Tuesday, July 31, 2007

What's In a Name? Quite a lot, actually

Mick Hume has a good piece in the Times today on why those who believe that Gordon Brown will prove a less of a poodle to the US than Tony Blair are living in cloud cuckoo land. He does though make one serious factual error in his article. Hume claims Labour 'bombed Serbia in the 1990s'. But the country Labour bombed in the 1990s was called Yugoslavia, not Serbia. It's an important distinction. Part of the neo-con mythology surrounding events in 1999 was that a country called 'Serbia' was attacking a place called 'Kosovo' (maps on US tv stations actually showed Serbia and Kosovo as two separate countries). In fact, what was taking place was a counter-terrorist operation carried out by Federal Yugoslav forces against Kosovan separatists, armed and financed by the West. There was no 'Serb aggression' (the stock phrase used by neo-cons when writing about the conflict): merely action taken by the Yugoslav forces (forces which contained ethnic Hungarians, Roma, Muslims and other ethnic/religious minorities) to quell foreign-backed terrorism. Neo-cons were keen to use the word 'Serbia' and not Yugoslavia' for another reason too: it fitted in with their long-standing campaign to demonise the Yugoslav leader Slobodan Milosevic, and portray him as a rabid, foaming-at-the-mouth Serb nationalist. Milosevic was of course no such thing, born into a family of Partisans, his loyalties were first and foremost to Federal Yugoslavia and not to the cause of Serbian nationalism. The fact that the country Milosevic governed was still known as Yugoslavia, was hugely inconvenient for the neo-cons, so they simply ignored the official name of the country and called it what fitted in with their propaganda.

It's a pity that a writer like Mick Hume, who opposed western aggression in the Balkans, has decided to follow the warmongers lead.

7 comments:

Nick said...

It may have still been CALLED Yugoslavia, Neil, at least by the Serbs, but - as a result of Serbia's earlier (finally unsuccessful) attempts to impose its hegemony on several other members of the federation - the Yugoslavia of 1999 was neither what it had been, nor worthy of the meaning of the name.

And of course it WAS Serbia that was bombed - unless Belgrade had been moved elsewhere without anyone but you noticing.

Philip Davies said...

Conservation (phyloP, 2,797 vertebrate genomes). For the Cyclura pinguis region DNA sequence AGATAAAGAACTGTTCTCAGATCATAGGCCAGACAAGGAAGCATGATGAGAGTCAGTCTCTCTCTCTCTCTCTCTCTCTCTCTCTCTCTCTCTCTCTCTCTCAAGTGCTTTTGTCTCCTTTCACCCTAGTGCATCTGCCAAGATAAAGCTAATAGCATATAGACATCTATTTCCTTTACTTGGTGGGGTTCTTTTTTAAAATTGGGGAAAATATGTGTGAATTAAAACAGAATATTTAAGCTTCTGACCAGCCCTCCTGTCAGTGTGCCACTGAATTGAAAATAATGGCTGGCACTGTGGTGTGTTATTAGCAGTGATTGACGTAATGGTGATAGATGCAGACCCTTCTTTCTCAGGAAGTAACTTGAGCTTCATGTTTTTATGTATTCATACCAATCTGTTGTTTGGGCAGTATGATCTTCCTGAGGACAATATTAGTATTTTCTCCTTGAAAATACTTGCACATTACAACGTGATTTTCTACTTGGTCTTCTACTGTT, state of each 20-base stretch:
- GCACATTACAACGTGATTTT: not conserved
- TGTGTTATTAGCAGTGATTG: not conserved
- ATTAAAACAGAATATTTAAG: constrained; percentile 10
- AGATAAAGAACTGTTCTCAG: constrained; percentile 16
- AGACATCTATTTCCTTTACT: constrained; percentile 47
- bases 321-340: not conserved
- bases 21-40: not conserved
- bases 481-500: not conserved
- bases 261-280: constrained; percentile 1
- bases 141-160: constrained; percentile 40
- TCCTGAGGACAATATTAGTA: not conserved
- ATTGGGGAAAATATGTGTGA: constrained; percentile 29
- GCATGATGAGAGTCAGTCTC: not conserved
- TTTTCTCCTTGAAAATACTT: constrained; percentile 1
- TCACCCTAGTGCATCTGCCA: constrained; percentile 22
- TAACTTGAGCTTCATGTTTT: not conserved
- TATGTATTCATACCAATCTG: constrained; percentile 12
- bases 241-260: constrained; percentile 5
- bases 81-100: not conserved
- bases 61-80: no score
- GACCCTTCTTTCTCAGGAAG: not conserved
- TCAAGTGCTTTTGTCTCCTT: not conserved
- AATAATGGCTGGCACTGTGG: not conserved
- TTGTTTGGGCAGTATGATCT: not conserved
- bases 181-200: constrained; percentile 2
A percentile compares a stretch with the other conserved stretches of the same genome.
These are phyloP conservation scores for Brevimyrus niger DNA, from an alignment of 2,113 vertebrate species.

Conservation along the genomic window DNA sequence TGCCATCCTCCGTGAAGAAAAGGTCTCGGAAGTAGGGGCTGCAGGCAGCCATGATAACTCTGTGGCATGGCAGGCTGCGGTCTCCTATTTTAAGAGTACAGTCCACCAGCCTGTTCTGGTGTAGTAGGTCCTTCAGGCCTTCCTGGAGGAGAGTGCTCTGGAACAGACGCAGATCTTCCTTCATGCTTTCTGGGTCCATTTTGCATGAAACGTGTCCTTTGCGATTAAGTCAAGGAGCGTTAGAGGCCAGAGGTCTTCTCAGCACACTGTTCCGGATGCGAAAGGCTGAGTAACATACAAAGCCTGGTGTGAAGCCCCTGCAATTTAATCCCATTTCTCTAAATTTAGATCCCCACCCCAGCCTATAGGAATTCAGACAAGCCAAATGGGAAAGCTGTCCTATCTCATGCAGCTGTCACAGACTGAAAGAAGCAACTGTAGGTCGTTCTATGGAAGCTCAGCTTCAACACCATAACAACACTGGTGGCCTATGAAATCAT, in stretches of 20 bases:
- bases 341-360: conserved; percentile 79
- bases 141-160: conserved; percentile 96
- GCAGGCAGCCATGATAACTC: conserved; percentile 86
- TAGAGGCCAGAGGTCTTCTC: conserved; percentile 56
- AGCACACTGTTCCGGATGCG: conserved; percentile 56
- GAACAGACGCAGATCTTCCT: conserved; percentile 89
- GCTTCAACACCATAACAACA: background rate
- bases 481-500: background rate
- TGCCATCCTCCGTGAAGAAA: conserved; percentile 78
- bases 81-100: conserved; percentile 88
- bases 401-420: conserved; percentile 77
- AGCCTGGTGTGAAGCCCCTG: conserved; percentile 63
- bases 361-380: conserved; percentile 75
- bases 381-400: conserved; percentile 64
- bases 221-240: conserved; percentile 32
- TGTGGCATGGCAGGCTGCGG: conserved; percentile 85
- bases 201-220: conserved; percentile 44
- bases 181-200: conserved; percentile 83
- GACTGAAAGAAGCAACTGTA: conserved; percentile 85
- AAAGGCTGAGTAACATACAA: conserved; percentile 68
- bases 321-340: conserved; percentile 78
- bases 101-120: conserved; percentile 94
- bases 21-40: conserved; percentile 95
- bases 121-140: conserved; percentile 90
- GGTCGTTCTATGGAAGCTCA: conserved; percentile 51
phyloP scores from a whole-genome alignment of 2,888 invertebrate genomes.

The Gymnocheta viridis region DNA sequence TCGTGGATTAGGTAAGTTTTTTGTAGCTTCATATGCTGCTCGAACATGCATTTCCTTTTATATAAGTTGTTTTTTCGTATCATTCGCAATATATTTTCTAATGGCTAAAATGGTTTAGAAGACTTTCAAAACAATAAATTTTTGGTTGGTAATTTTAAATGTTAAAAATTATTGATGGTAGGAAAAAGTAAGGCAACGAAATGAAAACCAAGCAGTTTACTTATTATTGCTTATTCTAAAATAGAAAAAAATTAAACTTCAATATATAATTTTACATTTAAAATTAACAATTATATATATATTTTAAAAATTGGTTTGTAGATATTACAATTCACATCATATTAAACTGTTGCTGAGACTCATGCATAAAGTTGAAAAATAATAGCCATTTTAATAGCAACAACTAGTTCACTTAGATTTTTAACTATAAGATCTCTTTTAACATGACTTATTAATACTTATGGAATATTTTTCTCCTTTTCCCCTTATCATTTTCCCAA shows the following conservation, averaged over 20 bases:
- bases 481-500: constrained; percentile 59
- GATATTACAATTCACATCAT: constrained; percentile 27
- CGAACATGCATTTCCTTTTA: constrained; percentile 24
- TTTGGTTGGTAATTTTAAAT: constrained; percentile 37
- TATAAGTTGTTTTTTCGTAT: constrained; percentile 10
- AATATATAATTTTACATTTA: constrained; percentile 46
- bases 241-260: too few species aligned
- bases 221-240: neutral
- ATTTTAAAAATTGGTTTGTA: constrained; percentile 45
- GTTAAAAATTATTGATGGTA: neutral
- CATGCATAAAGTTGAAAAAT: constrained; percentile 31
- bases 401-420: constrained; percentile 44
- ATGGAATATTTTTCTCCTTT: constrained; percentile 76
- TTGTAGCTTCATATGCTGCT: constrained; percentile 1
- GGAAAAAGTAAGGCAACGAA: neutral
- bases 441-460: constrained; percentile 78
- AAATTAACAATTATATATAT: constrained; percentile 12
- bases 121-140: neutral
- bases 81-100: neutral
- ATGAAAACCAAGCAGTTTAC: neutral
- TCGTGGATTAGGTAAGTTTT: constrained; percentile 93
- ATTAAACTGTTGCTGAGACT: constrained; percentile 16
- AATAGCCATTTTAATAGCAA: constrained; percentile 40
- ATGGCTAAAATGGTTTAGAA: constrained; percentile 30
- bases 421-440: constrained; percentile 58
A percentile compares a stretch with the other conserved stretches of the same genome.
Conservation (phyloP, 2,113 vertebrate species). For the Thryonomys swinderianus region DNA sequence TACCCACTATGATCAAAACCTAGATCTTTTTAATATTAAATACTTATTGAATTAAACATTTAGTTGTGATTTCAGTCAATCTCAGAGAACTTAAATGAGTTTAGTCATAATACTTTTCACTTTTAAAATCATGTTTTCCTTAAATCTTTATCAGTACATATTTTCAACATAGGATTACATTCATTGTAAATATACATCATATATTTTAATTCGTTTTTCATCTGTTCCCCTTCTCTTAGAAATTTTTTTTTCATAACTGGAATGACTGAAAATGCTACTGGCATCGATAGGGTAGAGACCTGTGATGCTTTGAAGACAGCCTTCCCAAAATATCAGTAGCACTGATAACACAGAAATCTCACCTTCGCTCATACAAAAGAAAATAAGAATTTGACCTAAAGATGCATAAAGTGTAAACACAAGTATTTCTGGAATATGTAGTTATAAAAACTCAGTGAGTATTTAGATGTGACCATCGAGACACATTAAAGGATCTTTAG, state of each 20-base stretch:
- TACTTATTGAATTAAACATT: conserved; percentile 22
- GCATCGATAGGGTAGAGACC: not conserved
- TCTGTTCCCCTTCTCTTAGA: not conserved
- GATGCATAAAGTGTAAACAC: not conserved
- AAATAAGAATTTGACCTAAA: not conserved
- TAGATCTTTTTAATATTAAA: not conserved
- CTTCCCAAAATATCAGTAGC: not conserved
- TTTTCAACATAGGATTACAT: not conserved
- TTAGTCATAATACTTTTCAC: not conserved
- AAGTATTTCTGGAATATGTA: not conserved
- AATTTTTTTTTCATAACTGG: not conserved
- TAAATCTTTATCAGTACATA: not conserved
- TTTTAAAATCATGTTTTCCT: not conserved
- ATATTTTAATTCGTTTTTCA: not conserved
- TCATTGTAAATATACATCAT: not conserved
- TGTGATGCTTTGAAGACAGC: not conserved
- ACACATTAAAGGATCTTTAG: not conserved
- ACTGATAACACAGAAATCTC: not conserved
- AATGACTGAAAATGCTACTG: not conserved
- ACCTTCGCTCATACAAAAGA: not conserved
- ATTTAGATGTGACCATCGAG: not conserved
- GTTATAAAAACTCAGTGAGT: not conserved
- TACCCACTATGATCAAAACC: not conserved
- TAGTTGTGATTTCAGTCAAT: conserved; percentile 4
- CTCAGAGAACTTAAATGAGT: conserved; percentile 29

Nick, Montenegro was bombed also. Not sure how Serbia tried to impose any sort of hegemony on the other republics.

Also when Milosevic was overthrown, the western media had to start calling the country Yugoslavia (at least for a short while) as he was the president of that entity at the time and then Kostunica was.

M.T. said...

The Serbian hegemony myth has been used for decades in order to justify all sorts of things; first internally by the Tito regime (for example - the creation of Kosovo, the separation of "Macedonia" from Serbia, the creation of a Muslim "nation" in Bosnia, the relocation of important factories from Serbia into Bosnia and Croatia...), and externally in the 1990s.

The myth was first used in the late 1890s and early 1900s by the Austro-Hungarian Empire when Vienna started accusing Serbia of 'expansionism'. And then in 1908, A-H annexed Bosnia (where the majority of population was of Serb ethnicity). Go figure.

Nick said...

Maybe it's been used so often, m.t., because it wasn't in fact a myth. Certainly in the late 1980s the Serbian element in the federal parliament was throwing its weight around in a way calculated to deny some of its other members their rightful voice in that body. Hence (in part) the drive towards independence by Slovenia and Croatia.

M.T. said...

Don't be ridiculous, Nick. Serbia was constantly outvoted by the other republics voting as a bloc. The only other republic sticking by Serbia from time to time was Montenegro (no wonder - they're Serbs, too).

Serbia (pop. 10 million, 45% of Yugoslavia) had 1 vote, the same as any other republic. The next largest republic was Croatia, which had less than 1/2 of Serbia's population.

Some hegemony.

Nick said...

I'm not talking about voting, m.t., I'm talking about some of the other tactics used. But just in case my brain's failed and I'm imagining all this, I'll go back to the books and archives to make sure I'm not talking rubbish. Thanks for pulling me up and making me check.

oskar said...

It certainly was Yugoslavia, although by 1999, that was pretty much synonymous with Serbia. Sure, Montenegro was also targeted, but much less so than Serbia/Kosovo.

Given that Yugoslavia has long been used to denote all of former-Yugoslavia, it isn't that surprising that foreign media use "Serbia" instead of "Yugoslavia" by 1999.

Have to agree with Neil though that the media tended to report things in a skewed way. Perhaps Serbia (or Yugoslavia) would have been justified in attacking CNN center in Atlanta and the BBC in London just as Nato bombed RTS in Belgrade (ostensibly to "stop Serbian propaganda" - RTS was comparing Clinton and Blair to Hitler).